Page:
The heart is the organ that pumps blood through the arteries, but the flowing of the blood also relies on the addi�onal pumping ac�on of the micro-vessels, that reach the most remote parts of the body to distribute hormones, immune cells, and other signaling molecules, all fundamental for the metabolic processes.

Scien�fic studies have demonstrated that blood circula�on, which is very important for an individual’s well-being and physical performance, can be s�mulated and improved with bio-electromagne�c energy regula�on therapy. Good levels of health and fitness can be achieved by op�mizing the blood circula�on which adequately nourishes and removes metabolic waste products from the body’s cells, �ssues and organs.

Back pain and inflamma�on of the back is a common problem in equine athletes, and the possible causes include poor saddle fit, weak abdominal muscles, muscle hypertonicity, lameness, and bone problems.

The treatment of these problems can be difficult, but a therapeu�c device that works with a blanket that applies bio-electromagne�c energy regula�on produced significant clinical and biomechanical posi�ve effects in horses with back pain. Bio-electromagne�c energy regula�on therapy, works like PEMF, but u�lizes a low frequency and short phase dura�on, which results in a current generated within the �ssues without heat produc�on.

During the �me I work at Stenerson Ranch (www.stenersonranch .com) in Bonsall CA I recently witnessed this kind of treatment on two Mangalarga Marchador stallions, Batuque De Miami and Talisma’s Apache Do High Country, that were at their first �me being treated with the bio electro-magne�c regula-

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Story and Photos By Alessandra Deerinck

�on blanket. I was very pleased to see how well the horses took the treatment, which has a residual effect that can last 12 to 18 hours. The device used on the horses is an FDA registered Animal Medical Device, as well as an FEI approved suppor�ve therapy, and uses a unique patented signal which is made by BEMER. (life.bemergoup.com/equine)

This blanket is very well constructed, easy to apply and can be adapted to horses of different sizes in order to reach the targeted areas with the bio electromagne�c energy. The blanket does not have a cord and the energy can be precisely regulated in terms of strength and dura�on of the treatment. Along with the blanket there are leg boots, that were adaptable too and applied to the front and to the hind limbs, to s�mulate the circula�on. The BEMER device can be stored into a carrying case to allow for easy handling.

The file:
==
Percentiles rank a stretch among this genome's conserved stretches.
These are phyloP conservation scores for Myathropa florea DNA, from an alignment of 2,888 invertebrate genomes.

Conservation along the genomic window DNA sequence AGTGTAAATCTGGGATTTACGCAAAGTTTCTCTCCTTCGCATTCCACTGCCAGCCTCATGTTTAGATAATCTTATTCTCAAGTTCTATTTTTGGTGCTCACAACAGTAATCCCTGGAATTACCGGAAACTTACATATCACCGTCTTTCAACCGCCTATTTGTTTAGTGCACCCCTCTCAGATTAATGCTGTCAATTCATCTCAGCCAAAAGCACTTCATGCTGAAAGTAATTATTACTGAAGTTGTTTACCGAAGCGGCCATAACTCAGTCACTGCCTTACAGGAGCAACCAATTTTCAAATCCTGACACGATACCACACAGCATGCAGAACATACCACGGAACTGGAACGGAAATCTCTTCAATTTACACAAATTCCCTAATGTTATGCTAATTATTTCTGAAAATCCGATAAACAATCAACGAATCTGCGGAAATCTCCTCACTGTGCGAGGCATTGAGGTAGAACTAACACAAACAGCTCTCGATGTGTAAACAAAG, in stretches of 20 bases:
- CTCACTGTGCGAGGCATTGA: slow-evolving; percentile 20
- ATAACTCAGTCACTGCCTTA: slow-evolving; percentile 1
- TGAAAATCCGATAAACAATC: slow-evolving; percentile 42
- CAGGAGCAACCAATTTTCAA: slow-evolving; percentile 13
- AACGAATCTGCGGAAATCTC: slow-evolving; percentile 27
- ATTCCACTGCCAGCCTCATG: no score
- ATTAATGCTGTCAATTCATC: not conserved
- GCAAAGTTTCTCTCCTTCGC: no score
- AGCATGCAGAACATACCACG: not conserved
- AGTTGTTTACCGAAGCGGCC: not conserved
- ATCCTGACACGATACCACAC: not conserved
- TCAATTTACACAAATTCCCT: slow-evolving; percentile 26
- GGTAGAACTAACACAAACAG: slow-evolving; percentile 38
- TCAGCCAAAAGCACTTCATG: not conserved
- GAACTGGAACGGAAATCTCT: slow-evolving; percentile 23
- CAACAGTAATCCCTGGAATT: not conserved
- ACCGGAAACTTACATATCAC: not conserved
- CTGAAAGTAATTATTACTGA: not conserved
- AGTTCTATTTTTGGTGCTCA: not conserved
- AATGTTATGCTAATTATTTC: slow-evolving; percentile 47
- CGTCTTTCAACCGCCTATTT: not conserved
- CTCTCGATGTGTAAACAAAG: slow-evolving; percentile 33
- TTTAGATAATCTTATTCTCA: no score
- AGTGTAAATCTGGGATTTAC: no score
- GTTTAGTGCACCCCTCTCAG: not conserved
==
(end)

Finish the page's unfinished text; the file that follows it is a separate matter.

A�er they were blanketed, both stallions assumed a very relaxed posture and were very peaceful while the blanket and the boots were working.

This device is being used also as a warm up or a cooling aid on horses that are trained for all different disciplines.

In light of these findings, along with regular exercise, rest and relaxa�on, grooming and a healthy diet, we can help our horses to heal, rehabilitate or perform by giving them a very relaxing and energizing treatment with a bio electro-magnetic energy regula�on therapeu�c session

Trailers 2023

www.EliteEquestrianMagazine.com 51 Elite Equestrian does not endorse or confirm content suggestions in any articles. See credit page for disclaimer. Continued...

PEMF As A Method Of Physiotherapy

The effects of a magne�c field on an living animal act according to the principles of physics, the species of the individual and the structure of the device used to produce the therapy. A magne�c field acts based on its capacity to reach the targeted area with ca�ons, par�cularly Ca 2+ ions, that are the main mediator for the bioeffects of a magne�c field. In order to control the chemical processes in biosystems the magne�c field uses the free radical mechanism and alters the intracellular water structure and proper�es.

Physical therapy using pulsing electro-magne�c field is an op�on to treat pain, to reduce inflamma�on, to accelerate the healing process and even to increase energy. PEMF therapy increases ATP produc�on in the mitochondria which results to boos�ng the energy in the animal body. Muscles are the heaviest consumers of ATP and oxygen, and the increase in microcircula�on along with improving oxygena�on of �ssues throughout the body definitely boosts the func�on of the muscles.

The therapeu�c results of applying the bio electro-magne�c energy regula�on are the increase in vascular blood filling and the accelera�on of capillary blood flow. These processes improve the delivery of nutrients to the organs and eliminate

metabolic products from them helping the body to fight sickness. The increase vascular and epithelial permeability that results from the magne�c field has the ability to fasten the absorp�on of medica�ons in the form of ointments.

The magne�c field eases pain by inhibi�ng the pain signals that are also electric en��es. Exposure to a magne�c field can also reduce inflamma�on by blocking prostaglandin synthesis, increasing microcircula�on, and releasing an�-inflammatory hormones into the blood. Edema is caused by an increase in blood viscosity, which can limit blood flow through the capillaries. It frequently results in poor capillary delivery of hormones, nutrients, and other biochemicals to �ssues. The processes by which PEMF therapy helps circula�on and diminishes the occurrence of medical issues are the blood vessel stretching, the reduc�on of edema, platelet adhesion, fibrinogen and inflamma�on. All of this results in augmenta�on of flexibility of the red blood cells, the main oxygen carriers, making it easier for them to pass through capillaries. Other benefits of PEMF are the decrease in viscosity of the blood that has an impact on circula�on by increasing blood flow at a faster rate and the increase of the blood flow to the bones that can produce higher bone density.